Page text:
y allows to perform the search at the given position in the source string.
To grasp the use case of
y flag, and see how great it is, let’s explore a practical use case.
One of common tasks for regexps is “lexical analysis”: we get a text, e.g. in a programming language, and analyze it for structural elements.
Writing lexical analyzers is a special area, with its own tools and algorithms, so we don’t go deep in there, but there’s a common task: to read something at the given position.
E.g. we have a code string
let varName = "value", and we need to read the variable name from it, that starts at position
We’ll look for variable name using regexp
A call to
str.match(/\w+/) will find only the first word in the line. Or all words with the flag
g. But we need only one word at position
To search from the given position, we can use method
regexp doesn’t have flags
y, then this method looks for the first match in the string
str, exactly like
str.match(regexp). Such simple no-flags case doesn’t interest us here.
If there’s flag
g, then it performs the search in the string
str, starting from position stored in its
regexp.lastIndex property. And, if it finds a match, then sets
regexp.lastIndex to the index immediately after the match.
When a regexp is created, its
So, successive calls to
regexp.exec(str) return matches one after another.
An example (with flag
let str = 'let varName'; let regexp = /\w+/g; alert(regexp.lastIndex); // 0 (initially lastIndex=0) let word1 = regexp.exec(str); alert(word1); // let (1st word) alert(regexp.lastIndex); // 3 (position after the match) let word2 = regexp.exec(str); alert(word2); // varName (2nd word) alert(regexp.lastIndex); // 11 (position after the match) let word3 = regexp.exec(str); alert(word3); // null (no more matches) alert(regexp.lastIndex); // 0 (resets at search end)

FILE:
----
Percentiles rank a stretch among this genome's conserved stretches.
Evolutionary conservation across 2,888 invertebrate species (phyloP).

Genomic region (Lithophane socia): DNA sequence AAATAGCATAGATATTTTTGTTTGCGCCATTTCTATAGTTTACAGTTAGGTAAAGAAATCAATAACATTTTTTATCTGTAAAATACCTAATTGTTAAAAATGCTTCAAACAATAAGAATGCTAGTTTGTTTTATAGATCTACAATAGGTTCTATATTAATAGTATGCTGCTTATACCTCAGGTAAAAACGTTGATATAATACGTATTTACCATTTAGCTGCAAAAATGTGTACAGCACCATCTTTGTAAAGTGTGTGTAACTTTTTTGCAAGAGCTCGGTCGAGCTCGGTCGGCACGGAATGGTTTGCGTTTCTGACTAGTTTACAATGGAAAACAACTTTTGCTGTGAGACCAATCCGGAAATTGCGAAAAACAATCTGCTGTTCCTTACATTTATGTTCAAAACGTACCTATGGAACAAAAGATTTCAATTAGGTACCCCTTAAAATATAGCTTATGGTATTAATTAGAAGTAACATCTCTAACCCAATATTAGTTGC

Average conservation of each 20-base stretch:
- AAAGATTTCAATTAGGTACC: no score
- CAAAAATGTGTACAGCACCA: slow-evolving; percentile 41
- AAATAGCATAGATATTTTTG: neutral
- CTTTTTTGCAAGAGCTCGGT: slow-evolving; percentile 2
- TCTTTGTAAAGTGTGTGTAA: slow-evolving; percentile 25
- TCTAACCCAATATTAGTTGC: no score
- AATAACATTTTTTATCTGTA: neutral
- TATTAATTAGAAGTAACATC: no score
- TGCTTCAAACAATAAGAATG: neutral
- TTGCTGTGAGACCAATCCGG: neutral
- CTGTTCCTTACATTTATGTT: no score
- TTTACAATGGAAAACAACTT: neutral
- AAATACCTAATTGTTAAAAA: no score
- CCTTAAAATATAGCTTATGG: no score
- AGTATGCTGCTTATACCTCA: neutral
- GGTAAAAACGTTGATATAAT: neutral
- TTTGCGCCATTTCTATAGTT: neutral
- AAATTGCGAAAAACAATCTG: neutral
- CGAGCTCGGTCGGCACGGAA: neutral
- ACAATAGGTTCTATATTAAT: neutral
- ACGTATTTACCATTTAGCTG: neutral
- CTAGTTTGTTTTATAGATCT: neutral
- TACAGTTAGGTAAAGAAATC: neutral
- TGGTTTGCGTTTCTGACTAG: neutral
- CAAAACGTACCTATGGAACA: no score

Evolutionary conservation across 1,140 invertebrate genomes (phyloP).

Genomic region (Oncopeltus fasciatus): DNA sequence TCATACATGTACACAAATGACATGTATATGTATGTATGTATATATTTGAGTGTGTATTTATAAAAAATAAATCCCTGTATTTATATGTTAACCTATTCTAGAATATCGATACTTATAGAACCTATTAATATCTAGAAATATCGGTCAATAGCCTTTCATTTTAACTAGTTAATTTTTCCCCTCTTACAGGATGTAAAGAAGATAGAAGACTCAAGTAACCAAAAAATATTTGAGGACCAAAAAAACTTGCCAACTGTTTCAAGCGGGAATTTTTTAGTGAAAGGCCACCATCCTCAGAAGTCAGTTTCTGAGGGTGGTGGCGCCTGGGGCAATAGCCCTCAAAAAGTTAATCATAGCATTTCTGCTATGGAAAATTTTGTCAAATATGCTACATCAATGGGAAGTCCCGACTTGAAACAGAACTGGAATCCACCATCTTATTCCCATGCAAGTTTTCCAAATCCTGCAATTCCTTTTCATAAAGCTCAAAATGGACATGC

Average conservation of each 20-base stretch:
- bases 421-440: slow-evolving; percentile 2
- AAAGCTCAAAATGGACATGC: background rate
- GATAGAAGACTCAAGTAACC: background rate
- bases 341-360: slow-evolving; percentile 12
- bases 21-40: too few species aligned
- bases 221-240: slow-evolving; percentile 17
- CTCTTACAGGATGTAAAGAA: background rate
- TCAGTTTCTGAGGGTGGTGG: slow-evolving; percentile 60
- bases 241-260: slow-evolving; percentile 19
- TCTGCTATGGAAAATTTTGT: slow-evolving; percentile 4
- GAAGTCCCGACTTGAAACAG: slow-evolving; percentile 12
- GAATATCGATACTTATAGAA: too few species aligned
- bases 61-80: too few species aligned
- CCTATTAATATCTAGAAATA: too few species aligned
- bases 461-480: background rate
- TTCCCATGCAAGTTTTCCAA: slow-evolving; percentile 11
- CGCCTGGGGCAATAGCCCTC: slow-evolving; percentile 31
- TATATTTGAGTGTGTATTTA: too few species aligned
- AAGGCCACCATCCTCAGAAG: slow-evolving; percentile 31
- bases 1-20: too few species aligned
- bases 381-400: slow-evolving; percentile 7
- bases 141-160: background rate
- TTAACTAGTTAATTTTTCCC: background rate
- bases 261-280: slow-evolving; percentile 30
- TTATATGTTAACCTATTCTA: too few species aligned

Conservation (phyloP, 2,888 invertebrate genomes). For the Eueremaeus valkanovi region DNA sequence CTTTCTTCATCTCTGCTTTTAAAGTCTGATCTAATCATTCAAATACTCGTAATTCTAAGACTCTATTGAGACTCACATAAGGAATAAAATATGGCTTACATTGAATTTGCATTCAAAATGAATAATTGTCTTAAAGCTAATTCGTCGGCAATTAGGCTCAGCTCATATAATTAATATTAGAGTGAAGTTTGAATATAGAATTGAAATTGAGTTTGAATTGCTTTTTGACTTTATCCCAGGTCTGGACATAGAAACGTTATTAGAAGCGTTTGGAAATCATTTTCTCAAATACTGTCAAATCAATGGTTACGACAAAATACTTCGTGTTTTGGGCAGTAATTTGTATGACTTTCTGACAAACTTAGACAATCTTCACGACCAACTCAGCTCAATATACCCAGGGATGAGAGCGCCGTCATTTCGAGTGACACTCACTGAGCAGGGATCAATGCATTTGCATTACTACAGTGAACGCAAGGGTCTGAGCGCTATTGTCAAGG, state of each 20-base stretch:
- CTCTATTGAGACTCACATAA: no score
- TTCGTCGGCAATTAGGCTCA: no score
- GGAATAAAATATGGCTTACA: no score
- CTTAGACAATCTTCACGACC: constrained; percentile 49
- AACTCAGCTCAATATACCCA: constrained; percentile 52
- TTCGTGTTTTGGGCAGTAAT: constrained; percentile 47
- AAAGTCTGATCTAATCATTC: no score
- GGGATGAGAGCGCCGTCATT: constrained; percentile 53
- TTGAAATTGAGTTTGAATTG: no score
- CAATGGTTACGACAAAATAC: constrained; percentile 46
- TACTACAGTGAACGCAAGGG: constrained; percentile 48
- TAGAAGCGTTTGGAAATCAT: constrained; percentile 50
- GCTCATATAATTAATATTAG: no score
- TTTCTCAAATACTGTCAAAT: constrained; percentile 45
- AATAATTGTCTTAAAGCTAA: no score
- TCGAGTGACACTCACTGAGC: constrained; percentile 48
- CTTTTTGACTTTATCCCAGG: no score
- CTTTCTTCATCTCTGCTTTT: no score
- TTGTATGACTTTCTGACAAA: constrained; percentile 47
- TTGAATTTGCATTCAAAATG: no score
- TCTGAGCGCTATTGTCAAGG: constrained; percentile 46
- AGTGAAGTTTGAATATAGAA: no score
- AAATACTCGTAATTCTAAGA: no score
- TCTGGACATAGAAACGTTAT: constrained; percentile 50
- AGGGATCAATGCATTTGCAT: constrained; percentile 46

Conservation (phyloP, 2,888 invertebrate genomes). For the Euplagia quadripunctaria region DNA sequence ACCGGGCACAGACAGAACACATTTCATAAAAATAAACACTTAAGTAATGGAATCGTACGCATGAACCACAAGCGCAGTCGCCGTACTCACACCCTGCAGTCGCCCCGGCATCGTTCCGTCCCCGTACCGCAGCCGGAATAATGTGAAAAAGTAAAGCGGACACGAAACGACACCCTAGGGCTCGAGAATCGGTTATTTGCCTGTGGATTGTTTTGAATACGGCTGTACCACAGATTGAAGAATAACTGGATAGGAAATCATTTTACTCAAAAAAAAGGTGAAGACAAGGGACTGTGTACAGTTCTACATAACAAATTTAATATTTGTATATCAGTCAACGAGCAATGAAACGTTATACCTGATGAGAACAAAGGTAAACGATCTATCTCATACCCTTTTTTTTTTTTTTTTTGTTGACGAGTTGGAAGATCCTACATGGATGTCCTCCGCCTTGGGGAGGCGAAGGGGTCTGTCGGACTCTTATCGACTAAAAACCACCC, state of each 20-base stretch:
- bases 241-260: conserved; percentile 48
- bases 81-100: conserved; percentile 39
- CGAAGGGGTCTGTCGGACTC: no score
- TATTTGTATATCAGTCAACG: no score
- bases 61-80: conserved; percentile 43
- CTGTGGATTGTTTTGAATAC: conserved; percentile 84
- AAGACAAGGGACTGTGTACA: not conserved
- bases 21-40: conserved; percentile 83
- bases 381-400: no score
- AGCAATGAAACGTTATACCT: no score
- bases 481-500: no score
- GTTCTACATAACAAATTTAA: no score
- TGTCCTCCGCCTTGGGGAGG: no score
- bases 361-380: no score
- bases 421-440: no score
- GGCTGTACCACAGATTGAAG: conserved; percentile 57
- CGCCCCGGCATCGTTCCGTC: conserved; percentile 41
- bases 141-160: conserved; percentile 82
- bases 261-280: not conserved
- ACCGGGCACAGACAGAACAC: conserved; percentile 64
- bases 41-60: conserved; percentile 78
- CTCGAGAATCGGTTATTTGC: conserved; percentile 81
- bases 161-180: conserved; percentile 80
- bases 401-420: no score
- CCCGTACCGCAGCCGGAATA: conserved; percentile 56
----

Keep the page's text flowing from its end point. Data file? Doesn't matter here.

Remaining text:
Every match is returned as an array with groups and additional properties.
We can get all matches in the loop:
Such use of
regexp.exec is an alternative to method
Unlike other methods, we can set our own
lastIndex, to start the search from the given position.
For instance, let’s find a word, starting from position
We performed a search of
\w+, starting from position
regexp.lastIndex = 4.
Please note: the search starts at position
lastIndex and then goes further. If there’s no word at position
lastIndex, but it’s somewhere after it, then it will be found:
…So, with flag
lastIndex sets the starting position for the search.
regexp.exec to look exactly at position
lastIndex, not before, not after it.
Here’s the same search with flag
As we can see, regexp
/\w+/y doesn’t match at position
3 (unlike the flag
g), but matches at position
Imagine, we have a long text, and there are no matches in it, at all. Then searching with flag
g will go till the end of the text, and this will take significantly more time than the search with flag
In such tasks like lexical analysis, there are usually many searches at an exact position. Using flag
y is the key for a good performance.